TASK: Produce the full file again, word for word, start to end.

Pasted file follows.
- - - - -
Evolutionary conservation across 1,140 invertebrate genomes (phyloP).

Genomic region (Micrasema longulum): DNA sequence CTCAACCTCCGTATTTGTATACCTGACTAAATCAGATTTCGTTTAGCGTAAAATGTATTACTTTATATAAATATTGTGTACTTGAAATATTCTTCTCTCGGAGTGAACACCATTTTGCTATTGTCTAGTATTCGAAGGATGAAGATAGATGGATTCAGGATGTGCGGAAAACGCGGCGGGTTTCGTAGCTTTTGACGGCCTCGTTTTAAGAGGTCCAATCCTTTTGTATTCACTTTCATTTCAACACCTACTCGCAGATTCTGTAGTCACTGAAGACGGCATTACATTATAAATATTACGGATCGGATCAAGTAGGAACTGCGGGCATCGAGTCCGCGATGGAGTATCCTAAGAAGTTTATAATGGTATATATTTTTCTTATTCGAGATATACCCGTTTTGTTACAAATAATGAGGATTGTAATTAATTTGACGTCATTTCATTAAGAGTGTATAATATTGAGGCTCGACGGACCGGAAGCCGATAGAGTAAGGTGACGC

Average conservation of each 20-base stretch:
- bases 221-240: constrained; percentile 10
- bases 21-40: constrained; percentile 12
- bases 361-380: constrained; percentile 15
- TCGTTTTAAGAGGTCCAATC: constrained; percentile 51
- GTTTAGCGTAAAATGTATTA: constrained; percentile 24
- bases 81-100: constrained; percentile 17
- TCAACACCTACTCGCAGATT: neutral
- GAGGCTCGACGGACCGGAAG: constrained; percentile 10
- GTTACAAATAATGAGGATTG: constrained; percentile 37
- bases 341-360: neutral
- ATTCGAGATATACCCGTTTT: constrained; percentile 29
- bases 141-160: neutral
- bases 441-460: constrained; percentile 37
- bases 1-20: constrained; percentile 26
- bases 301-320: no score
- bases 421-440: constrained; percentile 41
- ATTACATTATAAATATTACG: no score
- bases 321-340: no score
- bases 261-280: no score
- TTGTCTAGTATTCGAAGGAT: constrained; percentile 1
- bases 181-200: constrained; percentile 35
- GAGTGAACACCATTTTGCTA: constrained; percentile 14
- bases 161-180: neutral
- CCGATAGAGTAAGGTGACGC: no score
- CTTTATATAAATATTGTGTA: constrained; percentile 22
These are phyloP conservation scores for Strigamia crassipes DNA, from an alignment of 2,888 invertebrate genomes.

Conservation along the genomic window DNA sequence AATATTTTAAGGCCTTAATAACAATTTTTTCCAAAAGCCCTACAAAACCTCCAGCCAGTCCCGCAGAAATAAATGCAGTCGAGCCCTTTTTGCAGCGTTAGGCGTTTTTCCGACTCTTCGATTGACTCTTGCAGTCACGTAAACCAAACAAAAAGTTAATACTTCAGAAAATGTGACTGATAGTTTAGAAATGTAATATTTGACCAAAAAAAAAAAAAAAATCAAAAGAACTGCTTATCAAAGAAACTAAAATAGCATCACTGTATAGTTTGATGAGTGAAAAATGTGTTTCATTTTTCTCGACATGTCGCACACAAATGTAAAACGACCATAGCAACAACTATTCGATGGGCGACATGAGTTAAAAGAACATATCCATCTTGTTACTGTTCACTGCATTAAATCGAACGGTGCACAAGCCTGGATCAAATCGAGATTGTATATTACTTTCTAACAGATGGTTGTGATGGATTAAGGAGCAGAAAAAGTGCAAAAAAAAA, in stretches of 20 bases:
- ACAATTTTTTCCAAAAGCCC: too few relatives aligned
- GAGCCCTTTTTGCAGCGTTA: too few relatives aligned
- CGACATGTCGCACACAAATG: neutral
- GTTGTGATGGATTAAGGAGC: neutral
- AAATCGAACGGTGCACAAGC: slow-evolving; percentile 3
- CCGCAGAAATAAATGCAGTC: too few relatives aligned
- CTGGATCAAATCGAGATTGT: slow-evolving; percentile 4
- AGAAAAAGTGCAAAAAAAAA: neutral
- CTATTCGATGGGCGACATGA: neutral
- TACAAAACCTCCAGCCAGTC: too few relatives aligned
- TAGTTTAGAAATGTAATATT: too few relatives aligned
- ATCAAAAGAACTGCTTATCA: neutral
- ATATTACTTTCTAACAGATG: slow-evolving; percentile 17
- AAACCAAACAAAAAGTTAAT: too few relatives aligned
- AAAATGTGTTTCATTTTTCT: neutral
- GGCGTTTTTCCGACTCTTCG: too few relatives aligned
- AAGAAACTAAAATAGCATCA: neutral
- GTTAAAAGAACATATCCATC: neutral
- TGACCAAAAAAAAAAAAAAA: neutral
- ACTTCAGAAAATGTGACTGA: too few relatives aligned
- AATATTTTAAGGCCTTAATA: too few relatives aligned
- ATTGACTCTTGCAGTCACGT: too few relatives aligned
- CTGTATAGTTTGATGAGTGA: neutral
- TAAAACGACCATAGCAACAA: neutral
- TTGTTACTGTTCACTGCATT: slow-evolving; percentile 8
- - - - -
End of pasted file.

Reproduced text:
Evolutionary conservation across 1,140 invertebrate genomes (phyloP).

Genomic region (Micrasema longulum): DNA sequence CTCAACCTCCGTATTTGTATACCTGACTAAATCAGATTTCGTTTAGCGTAAAATGTATTACTTTATATAAATATTGTGTACTTGAAATATTCTTCTCTCGGAGTGAACACCATTTTGCTATTGTCTAGTATTCGAAGGATGAAGATAGATGGATTCAGGATGTGCGGAAAACGCGGCGGGTTTCGTAGCTTTTGACGGCCTCGTTTTAAGAGGTCCAATCCTTTTGTATTCACTTTCATTTCAACACCTACTCGCAGATTCTGTAGTCACTGAAGACGGCATTACATTATAAATATTACGGATCGGATCAAGTAGGAACTGCGGGCATCGAGTCCGCGATGGAGTATCCTAAGAAGTTTATAATGGTATATATTTTTCTTATTCGAGATATACCCGTTTTGTTACAAATAATGAGGATTGTAATTAATTTGACGTCATTTCATTAAGAGTGTATAATATTGAGGCTCGACGGACCGGAAGCCGATAGAGTAAGGTGACGC

Average conservation of each 20-base stretch:
- bases 221-240: constrained; percentile 10
- bases 21-40: constrained; percentile 12
- bases 361-380: constrained; percentile 15
- TCGTTTTAAGAGGTCCAATC: constrained; percentile 51
- GTTTAGCGTAAAATGTATTA: constrained; percentile 24
- bases 81-100: constrained; percentile 17
- TCAACACCTACTCGCAGATT: neutral
- GAGGCTCGACGGACCGGAAG: constrained; percentile 10
- GTTACAAATAATGAGGATTG: constrained; percentile 37
- bases 341-360: neutral
- ATTCGAGATATACCCGTTTT: constrained; percentile 29
- bases 141-160: neutral
- bases 441-460: constrained; percentile 37
- bases 1-20: constrained; percentile 26
- bases 301-320: no score
- bases 421-440: constrained; percentile 41
- ATTACATTATAAATATTACG: no score
- bases 321-340: no score
- bases 261-280: no score
- TTGTCTAGTATTCGAAGGAT: constrained; percentile 1
- bases 181-200: constrained; percentile 35
- GAGTGAACACCATTTTGCTA: constrained; percentile 14
- bases 161-180: neutral
- CCGATAGAGTAAGGTGACGC: no score
- CTTTATATAAATATTGTGTA: constrained; percentile 22
These are phyloP conservation scores for Strigamia crassipes DNA, from an alignment of 2,888 invertebrate genomes.

Conservation along the genomic window DNA sequence AATATTTTAAGGCCTTAATAACAATTTTTTCCAAAAGCCCTACAAAACCTCCAGCCAGTCCCGCAGAAATAAATGCAGTCGAGCCCTTTTTGCAGCGTTAGGCGTTTTTCCGACTCTTCGATTGACTCTTGCAGTCACGTAAACCAAACAAAAAGTTAATACTTCAGAAAATGTGACTGATAGTTTAGAAATGTAATATTTGACCAAAAAAAAAAAAAAAATCAAAAGAACTGCTTATCAAAGAAACTAAAATAGCATCACTGTATAGTTTGATGAGTGAAAAATGTGTTTCATTTTTCTCGACATGTCGCACACAAATGTAAAACGACCATAGCAACAACTATTCGATGGGCGACATGAGTTAAAAGAACATATCCATCTTGTTACTGTTCACTGCATTAAATCGAACGGTGCACAAGCCTGGATCAAATCGAGATTGTATATTACTTTCTAACAGATGGTTGTGATGGATTAAGGAGCAGAAAAAGTGCAAAAAAAAA, in stretches of 20 bases:
- ACAATTTTTTCCAAAAGCCC: too few relatives aligned
- GAGCCCTTTTTGCAGCGTTA: too few relatives aligned
- CGACATGTCGCACACAAATG: neutral
- GTTGTGATGGATTAAGGAGC: neutral
- AAATCGAACGGTGCACAAGC: slow-evolving; percentile 3
- CCGCAGAAATAAATGCAGTC: too few relatives aligned
- CTGGATCAAATCGAGATTGT: slow-evolving; percentile 4
- AGAAAAAGTGCAAAAAAAAA: neutral
- CTATTCGATGGGCGACATGA: neutral
- TACAAAACCTCCAGCCAGTC: too few relatives aligned
- TAGTTTAGAAATGTAATATT: too few relatives aligned
- ATCAAAAGAACTGCTTATCA: neutral
- ATATTACTTTCTAACAGATG: slow-evolving; percentile 17
- AAACCAAACAAAAAGTTAAT: too few relatives aligned
- AAAATGTGTTTCATTTTTCT: neutral
- GGCGTTTTTCCGACTCTTCG: too few relatives aligned
- AAGAAACTAAAATAGCATCA: neutral
- GTTAAAAGAACATATCCATC: neutral
- TGACCAAAAAAAAAAAAAAA: neutral
- ACTTCAGAAAATGTGACTGA: too few relatives aligned
- AATATTTTAAGGCCTTAATA: too few relatives aligned
- ATTGACTCTTGCAGTCACGT: too few relatives aligned
- CTGTATAGTTTGATGAGTGA: neutral
- TAAAACGACCATAGCAACAA: neutral
- TTGTTACTGTTCACTGCATT: slow-evolving; percentile 8